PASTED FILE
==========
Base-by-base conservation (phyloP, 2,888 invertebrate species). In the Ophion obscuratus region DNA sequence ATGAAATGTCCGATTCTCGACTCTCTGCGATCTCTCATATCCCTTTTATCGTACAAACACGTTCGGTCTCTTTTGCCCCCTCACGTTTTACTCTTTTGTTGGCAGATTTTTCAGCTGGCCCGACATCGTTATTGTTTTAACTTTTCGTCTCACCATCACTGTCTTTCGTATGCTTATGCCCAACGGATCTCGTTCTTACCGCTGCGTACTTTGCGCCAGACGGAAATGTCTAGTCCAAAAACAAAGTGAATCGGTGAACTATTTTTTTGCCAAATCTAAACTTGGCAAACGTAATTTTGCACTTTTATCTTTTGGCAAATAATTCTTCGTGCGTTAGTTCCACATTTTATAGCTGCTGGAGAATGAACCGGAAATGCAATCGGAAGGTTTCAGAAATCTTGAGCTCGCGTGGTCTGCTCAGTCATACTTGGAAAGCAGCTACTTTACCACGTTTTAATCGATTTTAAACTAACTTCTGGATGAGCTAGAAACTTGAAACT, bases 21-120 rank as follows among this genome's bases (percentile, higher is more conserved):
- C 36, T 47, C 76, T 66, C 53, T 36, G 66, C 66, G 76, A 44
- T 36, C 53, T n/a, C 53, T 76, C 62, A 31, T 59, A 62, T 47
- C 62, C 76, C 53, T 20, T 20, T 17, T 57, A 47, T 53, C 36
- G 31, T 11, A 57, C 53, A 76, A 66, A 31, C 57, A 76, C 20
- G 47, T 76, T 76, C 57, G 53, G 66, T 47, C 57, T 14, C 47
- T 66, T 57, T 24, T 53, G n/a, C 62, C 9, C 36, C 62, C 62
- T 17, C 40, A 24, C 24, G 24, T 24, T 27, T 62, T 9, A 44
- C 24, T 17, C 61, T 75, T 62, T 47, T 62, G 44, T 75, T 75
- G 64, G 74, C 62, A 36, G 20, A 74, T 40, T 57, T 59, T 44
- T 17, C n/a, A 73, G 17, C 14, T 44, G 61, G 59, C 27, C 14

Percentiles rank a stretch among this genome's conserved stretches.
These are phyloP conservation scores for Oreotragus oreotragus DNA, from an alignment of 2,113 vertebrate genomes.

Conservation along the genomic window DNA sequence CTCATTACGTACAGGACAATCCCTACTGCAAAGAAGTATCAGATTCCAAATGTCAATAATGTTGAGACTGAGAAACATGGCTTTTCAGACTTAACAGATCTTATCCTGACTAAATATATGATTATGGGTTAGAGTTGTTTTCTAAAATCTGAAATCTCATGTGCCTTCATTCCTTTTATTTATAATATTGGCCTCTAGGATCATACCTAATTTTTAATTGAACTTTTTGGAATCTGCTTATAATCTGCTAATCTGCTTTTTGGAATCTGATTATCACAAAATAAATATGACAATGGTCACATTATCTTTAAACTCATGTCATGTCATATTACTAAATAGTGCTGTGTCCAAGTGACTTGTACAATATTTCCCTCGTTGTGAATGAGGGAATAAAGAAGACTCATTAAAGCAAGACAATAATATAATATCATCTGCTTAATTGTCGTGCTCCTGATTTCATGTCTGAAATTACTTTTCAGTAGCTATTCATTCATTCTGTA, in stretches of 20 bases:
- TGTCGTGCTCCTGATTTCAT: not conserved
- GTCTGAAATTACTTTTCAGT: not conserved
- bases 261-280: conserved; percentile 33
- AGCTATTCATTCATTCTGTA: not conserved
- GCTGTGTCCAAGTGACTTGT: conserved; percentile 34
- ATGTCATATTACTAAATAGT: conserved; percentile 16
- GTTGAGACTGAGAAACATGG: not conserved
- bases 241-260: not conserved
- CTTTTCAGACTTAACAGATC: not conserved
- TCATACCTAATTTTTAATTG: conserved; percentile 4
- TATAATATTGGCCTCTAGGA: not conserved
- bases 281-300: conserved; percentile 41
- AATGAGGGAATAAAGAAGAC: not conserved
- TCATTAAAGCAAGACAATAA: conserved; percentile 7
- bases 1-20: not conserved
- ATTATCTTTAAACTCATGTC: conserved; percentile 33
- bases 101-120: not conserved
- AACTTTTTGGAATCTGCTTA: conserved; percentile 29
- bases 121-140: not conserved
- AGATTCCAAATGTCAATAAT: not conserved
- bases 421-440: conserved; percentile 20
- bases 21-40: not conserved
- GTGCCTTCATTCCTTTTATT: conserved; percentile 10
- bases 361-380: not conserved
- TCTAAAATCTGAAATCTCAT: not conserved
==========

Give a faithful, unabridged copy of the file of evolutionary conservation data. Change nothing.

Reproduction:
Base-by-base conservation (phyloP, 2,888 invertebrate species). In the Ophion obscuratus region DNA sequence ATGAAATGTCCGATTCTCGACTCTCTGCGATCTCTCATATCCCTTTTATCGTACAAACACGTTCGGTCTCTTTTGCCCCCTCACGTTTTACTCTTTTGTTGGCAGATTTTTCAGCTGGCCCGACATCGTTATTGTTTTAACTTTTCGTCTCACCATCACTGTCTTTCGTATGCTTATGCCCAACGGATCTCGTTCTTACCGCTGCGTACTTTGCGCCAGACGGAAATGTCTAGTCCAAAAACAAAGTGAATCGGTGAACTATTTTTTTGCCAAATCTAAACTTGGCAAACGTAATTTTGCACTTTTATCTTTTGGCAAATAATTCTTCGTGCGTTAGTTCCACATTTTATAGCTGCTGGAGAATGAACCGGAAATGCAATCGGAAGGTTTCAGAAATCTTGAGCTCGCGTGGTCTGCTCAGTCATACTTGGAAAGCAGCTACTTTACCACGTTTTAATCGATTTTAAACTAACTTCTGGATGAGCTAGAAACTTGAAACT, bases 21-120 rank as follows among this genome's bases (percentile, higher is more conserved):
- C 36, T 47, C 76, T 66, C 53, T 36, G 66, C 66, G 76, A 44
- T 36, C 53, T n/a, C 53, T 76, C 62, A 31, T 59, A 62, T 47
- C 62, C 76, C 53, T 20, T 20, T 17, T 57, A 47, T 53, C 36
- G 31, T 11, A 57, C 53, A 76, A 66, A 31, C 57, A 76, C 20
- G 47, T 76, T 76, C 57, G 53, G 66, T 47, C 57, T 14, C 47
- T 66, T 57, T 24, T 53, G n/a, C 62, C 9, C 36, C 62, C 62
- T 17, C 40, A 24, C 24, G 24, T 24, T 27, T 62, T 9, A 44
- C 24, T 17, C 61, T 75, T 62, T 47, T 62, G 44, T 75, T 75
- G 64, G 74, C 62, A 36, G 20, A 74, T 40, T 57, T 59, T 44
- T 17, C n/a, A 73, G 17, C 14, T 44, G 61, G 59, C 27, C 14

Percentiles rank a stretch among this genome's conserved stretches.
These are phyloP conservation scores for Oreotragus oreotragus DNA, from an alignment of 2,113 vertebrate genomes.

Conservation along the genomic window DNA sequence CTCATTACGTACAGGACAATCCCTACTGCAAAGAAGTATCAGATTCCAAATGTCAATAATGTTGAGACTGAGAAACATGGCTTTTCAGACTTAACAGATCTTATCCTGACTAAATATATGATTATGGGTTAGAGTTGTTTTCTAAAATCTGAAATCTCATGTGCCTTCATTCCTTTTATTTATAATATTGGCCTCTAGGATCATACCTAATTTTTAATTGAACTTTTTGGAATCTGCTTATAATCTGCTAATCTGCTTTTTGGAATCTGATTATCACAAAATAAATATGACAATGGTCACATTATCTTTAAACTCATGTCATGTCATATTACTAAATAGTGCTGTGTCCAAGTGACTTGTACAATATTTCCCTCGTTGTGAATGAGGGAATAAAGAAGACTCATTAAAGCAAGACAATAATATAATATCATCTGCTTAATTGTCGTGCTCCTGATTTCATGTCTGAAATTACTTTTCAGTAGCTATTCATTCATTCTGTA, in stretches of 20 bases:
- TGTCGTGCTCCTGATTTCAT: not conserved
- GTCTGAAATTACTTTTCAGT: not conserved
- bases 261-280: conserved; percentile 33
- AGCTATTCATTCATTCTGTA: not conserved
- GCTGTGTCCAAGTGACTTGT: conserved; percentile 34
- ATGTCATATTACTAAATAGT: conserved; percentile 16
- GTTGAGACTGAGAAACATGG: not conserved
- bases 241-260: not conserved
- CTTTTCAGACTTAACAGATC: not conserved
- TCATACCTAATTTTTAATTG: conserved; percentile 4
- TATAATATTGGCCTCTAGGA: not conserved
- bases 281-300: conserved; percentile 41
- AATGAGGGAATAAAGAAGAC: not conserved
- TCATTAAAGCAAGACAATAA: conserved; percentile 7
- bases 1-20: not conserved
- ATTATCTTTAAACTCATGTC: conserved; percentile 33
- bases 101-120: not conserved
- AACTTTTTGGAATCTGCTTA: conserved; percentile 29
- bases 121-140: not conserved
- AGATTCCAAATGTCAATAAT: not conserved
- bases 421-440: conserved; percentile 20
- bases 21-40: not conserved
- GTGCCTTCATTCCTTTTATT: conserved; percentile 10
- bases 361-380: not conserved
- TCTAAAATCTGAAATCTCAT: not conserved